Figure 1. Hsa-miR-490-5p was elevated during the middle stage of hADSC chondrogenic differentiation and in OA. (A) Flowchart depicting screening of hsa-miR-490-5p. (B) miRNA microarray revealed the 10 most significant miRNAs showing differential expression during hADSC chondrogenesis; red: up-regulated; green: down-regulated. (C) Quantitative real time PCR (qRT-PCR) validated the expression level of the down-regulated miRNAs during chondrogenic differentiation of hADSCs on days 3, 7, 14, and 21. (D) The expression of chondrogenesis down-regulated miRNAs in the human chondrocytes stimulated with either IL-1β (5 ng/ml) or TNF-α (10 ng/ml) or both for 24 h. (E) Gene expression levels of miR-490-5p, evaluated by qRT-PCR, in hADSCs that were induced to undergo chondrogenesis with or without TGF-β3 for 3, 7, 14, 21, 28, and 35 days, respectively. (F) X-ray imaging showing the hip joints of patients with OA and controls. (G) Safranin-O/fast green staining of the cartilage from patients with OA and controls; scale bar: 100 μm. (H) Gene expression levels of miR-490-5p, evaluated by qRT-PCR, in chondrocytes from patients with OA (n = 6) and controls (n = 6). (I) RNA FISH indicated that the predominant location of miR-490-5p was in the cytoplasm. MiR-490-5p probes were labeled with FAM (green). Nuclei were stained with DAPI. Scale bar: 10 μm. *p < 0.05, **p < 0.01, n.s.: no significance.
Characterization of hADSCs and Flow Cytometry Analysis
Directional differentiation mediums (human MSC differentiation medium for osteogenesis, adipogenesis, or chondrogenesis, respectively, Cyagen, China) induced hADSCs to undergo osteogenic, adipogenic, or chondrogenic differentiation, and Alizarin Red, Oil Red O, and Alcian Blue stains were used to identify the differentiated hADSCs, respectively. Flow cytometry was used to identify the surface antigens of hADSCs (CD29, CD44, CD59, CD105), fibroblast (HLA-DR), and hematopoietic (CD34, CD45) cell lines. Monoclonal antibodies (BioLegend, Inc., San Diego, CA, United States) for the abovementioned antigens were used for detection. Mouse/Rabbit IgG monoclonal antibody (BioLegend, Inc., San Diego, CA, United States) was used as a negative control.
Assay to Detect the Proliferation Abilities of Chondrocytes
The effect of knockdown or overexpression of miRNA on the proliferation of PHCs was studied using the Cell Counting Kit-8 (CCK-8; Sigma-Aldrich, United States) as described previously (Xu et al., 2019).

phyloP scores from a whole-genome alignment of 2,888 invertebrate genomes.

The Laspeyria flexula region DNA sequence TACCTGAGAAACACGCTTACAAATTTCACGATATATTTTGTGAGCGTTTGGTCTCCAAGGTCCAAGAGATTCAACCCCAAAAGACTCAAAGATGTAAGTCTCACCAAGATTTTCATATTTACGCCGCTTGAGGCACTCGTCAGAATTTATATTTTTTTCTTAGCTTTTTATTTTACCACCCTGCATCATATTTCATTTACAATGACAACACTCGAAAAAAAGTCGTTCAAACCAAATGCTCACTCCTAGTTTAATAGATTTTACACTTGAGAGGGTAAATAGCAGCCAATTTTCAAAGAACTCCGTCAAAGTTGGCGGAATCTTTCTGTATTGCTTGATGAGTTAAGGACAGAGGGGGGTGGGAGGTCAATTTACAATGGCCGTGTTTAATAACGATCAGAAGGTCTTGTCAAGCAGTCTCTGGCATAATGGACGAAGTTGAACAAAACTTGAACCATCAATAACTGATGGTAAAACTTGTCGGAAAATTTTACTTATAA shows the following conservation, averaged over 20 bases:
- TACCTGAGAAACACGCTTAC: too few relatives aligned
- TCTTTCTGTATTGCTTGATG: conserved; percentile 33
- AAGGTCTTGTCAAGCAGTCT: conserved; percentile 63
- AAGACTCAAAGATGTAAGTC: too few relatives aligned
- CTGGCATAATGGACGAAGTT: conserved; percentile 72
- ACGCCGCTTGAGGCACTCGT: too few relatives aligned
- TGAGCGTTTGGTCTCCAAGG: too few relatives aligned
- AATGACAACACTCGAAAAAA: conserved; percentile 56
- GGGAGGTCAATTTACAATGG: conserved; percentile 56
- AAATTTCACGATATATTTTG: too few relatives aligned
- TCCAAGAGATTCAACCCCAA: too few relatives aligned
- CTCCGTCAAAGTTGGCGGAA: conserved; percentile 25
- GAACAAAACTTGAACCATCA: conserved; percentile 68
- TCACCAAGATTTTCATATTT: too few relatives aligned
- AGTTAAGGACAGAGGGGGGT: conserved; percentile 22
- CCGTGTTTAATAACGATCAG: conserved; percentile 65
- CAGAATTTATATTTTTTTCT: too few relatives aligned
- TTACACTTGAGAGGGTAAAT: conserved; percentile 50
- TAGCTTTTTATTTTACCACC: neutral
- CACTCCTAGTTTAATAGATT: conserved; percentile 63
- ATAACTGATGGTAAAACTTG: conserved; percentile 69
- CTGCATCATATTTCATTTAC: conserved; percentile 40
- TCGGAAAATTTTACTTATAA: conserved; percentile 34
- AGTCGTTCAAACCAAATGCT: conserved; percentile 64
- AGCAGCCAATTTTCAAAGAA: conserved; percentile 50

Wound Healing Assay
A wound healing assay was used to examine the influence of miRNAs on the migration of chondrocytes by observing images in the same position before and after treatment as described previously (Liang et al., 2007). Briefly, chondrocytes were seeded into six-well plates and cultured until they reached confluency. The 100-μl pipette tip was used to make a straight scratch to simulate a wound. DMEM/F12 medium without fetal bovine serum was used for cell culture 4 h before scratch and at all times after scratch. The images were acquired using a fluorescence microscope (NIKON Eclipse Ti-E, Japan) at 0, 24, and 48 h, respectively. The size of the wounds was measured by ImageJ software (National Institutes of Health, United States).
The hADSCs and PHCs were transfected with miR-490-5p mimic or inhibitor (RiboBio, Guangzhou, China) at a concentration of 50 or 100 nM, and PITPNM1 siRNA or negative control (Ribo Bio) using Lipofectamine® 3000 Transfection Reagent (Gibco Life Technologies, United States) according to the manufacturer’s instructions. Cells were collected after 48 h for qRT-PCR analysis and after 72 h for WB analysis. Before inducing chondrogenesis in hADSC microsphere cultures, hADSC monolayers at passage 3 were transfected on the day after plating and 3 days after plating, respectively, as a prior study described (Mao et al., 2018). The sequences were shown as follows: miR-490-5p mimic: 5′-CCAUGGAUCUCCAGGUGGGU-3′, 5′-ACCACCUGCGA GAUCCAUGG-3′; miR-490-5p inhibitor: 5′-ACCCACCUGGA GAUCCAUGG-3′; miR-490-5p antagomir: 5′-ACCCACCUGG AGAUCCAUGG-3′; siPITPNM1: CGAGGCAGCTAAAGGC ATT. And the RiboBio NCs were used as their negative controls respectively. All of the reagents were purchased from RiboBio (Guangzhou, China).
Western Blot Analysis